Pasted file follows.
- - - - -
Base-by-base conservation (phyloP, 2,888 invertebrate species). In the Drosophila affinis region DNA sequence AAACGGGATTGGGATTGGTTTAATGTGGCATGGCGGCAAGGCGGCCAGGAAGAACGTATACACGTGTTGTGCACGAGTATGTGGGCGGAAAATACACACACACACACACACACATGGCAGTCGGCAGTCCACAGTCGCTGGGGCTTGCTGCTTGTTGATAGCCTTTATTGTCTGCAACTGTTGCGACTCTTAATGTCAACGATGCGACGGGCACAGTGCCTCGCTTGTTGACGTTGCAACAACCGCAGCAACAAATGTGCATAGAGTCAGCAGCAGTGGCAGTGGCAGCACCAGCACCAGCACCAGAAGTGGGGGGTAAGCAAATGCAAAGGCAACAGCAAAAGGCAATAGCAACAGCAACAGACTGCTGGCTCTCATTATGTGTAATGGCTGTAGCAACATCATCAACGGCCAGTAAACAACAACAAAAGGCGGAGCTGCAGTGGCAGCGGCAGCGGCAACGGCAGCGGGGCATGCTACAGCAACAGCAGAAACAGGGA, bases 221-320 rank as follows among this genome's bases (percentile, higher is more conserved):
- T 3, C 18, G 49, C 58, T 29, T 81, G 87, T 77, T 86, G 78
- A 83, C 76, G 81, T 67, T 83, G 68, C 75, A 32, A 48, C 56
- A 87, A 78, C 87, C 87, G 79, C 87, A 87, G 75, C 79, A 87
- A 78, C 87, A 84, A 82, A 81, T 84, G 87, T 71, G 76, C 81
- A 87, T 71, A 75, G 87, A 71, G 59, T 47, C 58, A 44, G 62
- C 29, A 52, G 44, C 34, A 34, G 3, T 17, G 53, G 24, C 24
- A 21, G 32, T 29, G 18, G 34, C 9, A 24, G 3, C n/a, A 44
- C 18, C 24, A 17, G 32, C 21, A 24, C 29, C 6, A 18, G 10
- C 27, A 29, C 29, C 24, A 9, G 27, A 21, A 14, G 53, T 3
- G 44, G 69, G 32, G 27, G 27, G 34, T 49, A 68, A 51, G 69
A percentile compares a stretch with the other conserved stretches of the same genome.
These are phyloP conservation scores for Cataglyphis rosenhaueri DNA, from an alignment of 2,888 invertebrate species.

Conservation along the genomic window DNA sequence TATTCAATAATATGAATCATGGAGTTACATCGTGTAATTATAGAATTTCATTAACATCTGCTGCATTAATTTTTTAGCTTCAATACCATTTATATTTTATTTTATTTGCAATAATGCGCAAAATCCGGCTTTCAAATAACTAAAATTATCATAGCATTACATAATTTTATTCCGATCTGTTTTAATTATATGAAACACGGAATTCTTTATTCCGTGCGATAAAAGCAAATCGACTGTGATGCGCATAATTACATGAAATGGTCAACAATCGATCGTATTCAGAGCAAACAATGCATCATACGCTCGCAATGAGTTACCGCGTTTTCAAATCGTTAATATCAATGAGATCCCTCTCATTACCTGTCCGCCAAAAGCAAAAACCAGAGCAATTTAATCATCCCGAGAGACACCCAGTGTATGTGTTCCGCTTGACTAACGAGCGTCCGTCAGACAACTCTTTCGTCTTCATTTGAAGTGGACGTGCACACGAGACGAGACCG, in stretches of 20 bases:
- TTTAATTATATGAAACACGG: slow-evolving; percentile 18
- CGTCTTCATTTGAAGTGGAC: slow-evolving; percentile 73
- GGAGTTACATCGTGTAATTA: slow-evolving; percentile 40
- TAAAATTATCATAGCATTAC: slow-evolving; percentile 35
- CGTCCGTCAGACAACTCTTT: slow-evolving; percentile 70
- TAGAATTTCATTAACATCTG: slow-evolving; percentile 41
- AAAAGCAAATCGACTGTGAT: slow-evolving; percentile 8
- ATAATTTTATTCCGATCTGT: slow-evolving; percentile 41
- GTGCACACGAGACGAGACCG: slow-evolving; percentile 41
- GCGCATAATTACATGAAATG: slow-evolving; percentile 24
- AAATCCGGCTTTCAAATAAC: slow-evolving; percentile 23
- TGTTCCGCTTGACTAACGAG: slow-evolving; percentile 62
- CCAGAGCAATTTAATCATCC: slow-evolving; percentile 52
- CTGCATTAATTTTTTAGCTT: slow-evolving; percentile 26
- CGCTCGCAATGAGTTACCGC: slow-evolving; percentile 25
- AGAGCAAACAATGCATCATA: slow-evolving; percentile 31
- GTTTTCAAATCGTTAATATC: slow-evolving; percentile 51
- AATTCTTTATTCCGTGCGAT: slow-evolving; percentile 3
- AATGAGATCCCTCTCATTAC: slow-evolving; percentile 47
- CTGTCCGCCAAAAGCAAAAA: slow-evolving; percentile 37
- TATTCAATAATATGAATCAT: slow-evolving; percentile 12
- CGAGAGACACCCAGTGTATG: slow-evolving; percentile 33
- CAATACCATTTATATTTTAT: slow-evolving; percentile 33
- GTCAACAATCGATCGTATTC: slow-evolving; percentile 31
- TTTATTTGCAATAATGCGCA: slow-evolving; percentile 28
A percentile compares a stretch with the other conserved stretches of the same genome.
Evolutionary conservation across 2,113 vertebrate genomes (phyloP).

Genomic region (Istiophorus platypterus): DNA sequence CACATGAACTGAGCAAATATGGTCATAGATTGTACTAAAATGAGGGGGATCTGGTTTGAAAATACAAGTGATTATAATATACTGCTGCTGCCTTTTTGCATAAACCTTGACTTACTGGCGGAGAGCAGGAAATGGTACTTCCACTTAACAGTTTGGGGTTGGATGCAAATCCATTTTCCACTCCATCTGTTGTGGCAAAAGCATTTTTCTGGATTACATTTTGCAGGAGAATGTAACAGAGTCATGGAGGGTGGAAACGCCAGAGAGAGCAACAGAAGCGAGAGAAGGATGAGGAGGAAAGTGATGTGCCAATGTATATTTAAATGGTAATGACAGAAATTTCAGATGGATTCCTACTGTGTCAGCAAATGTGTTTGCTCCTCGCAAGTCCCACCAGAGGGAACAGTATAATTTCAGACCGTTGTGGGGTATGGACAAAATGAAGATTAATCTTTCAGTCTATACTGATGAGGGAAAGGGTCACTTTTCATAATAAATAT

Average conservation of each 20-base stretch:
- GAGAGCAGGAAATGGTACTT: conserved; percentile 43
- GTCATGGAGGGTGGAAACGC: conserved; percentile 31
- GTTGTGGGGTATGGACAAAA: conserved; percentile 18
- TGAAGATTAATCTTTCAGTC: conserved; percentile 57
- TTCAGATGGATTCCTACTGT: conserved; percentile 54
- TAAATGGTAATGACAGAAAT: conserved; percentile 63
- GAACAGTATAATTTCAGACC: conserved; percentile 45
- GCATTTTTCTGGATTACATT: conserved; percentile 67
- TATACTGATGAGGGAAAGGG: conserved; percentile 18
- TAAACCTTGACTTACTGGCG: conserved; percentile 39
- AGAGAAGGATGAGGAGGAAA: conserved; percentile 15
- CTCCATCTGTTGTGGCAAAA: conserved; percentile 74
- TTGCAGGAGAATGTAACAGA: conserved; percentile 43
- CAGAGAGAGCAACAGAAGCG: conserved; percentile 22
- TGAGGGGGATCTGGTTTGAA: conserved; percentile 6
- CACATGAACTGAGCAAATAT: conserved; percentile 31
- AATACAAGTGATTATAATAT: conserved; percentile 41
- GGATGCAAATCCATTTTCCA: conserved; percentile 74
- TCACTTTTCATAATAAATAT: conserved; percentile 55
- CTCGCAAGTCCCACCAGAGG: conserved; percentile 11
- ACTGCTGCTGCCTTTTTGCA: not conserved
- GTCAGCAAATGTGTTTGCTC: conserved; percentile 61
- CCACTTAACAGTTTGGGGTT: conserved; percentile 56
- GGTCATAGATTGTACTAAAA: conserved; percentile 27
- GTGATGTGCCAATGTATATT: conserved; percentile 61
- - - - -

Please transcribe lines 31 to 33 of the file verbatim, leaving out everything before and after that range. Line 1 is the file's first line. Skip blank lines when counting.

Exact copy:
- GTTTTCAAATCGTTAATATC: slow-evolving; percentile 51
- AATTCTTTATTCCGTGCGAT: slow-evolving; percentile 3
- AATGAGATCCCTCTCATTAC: slow-evolving; percentile 47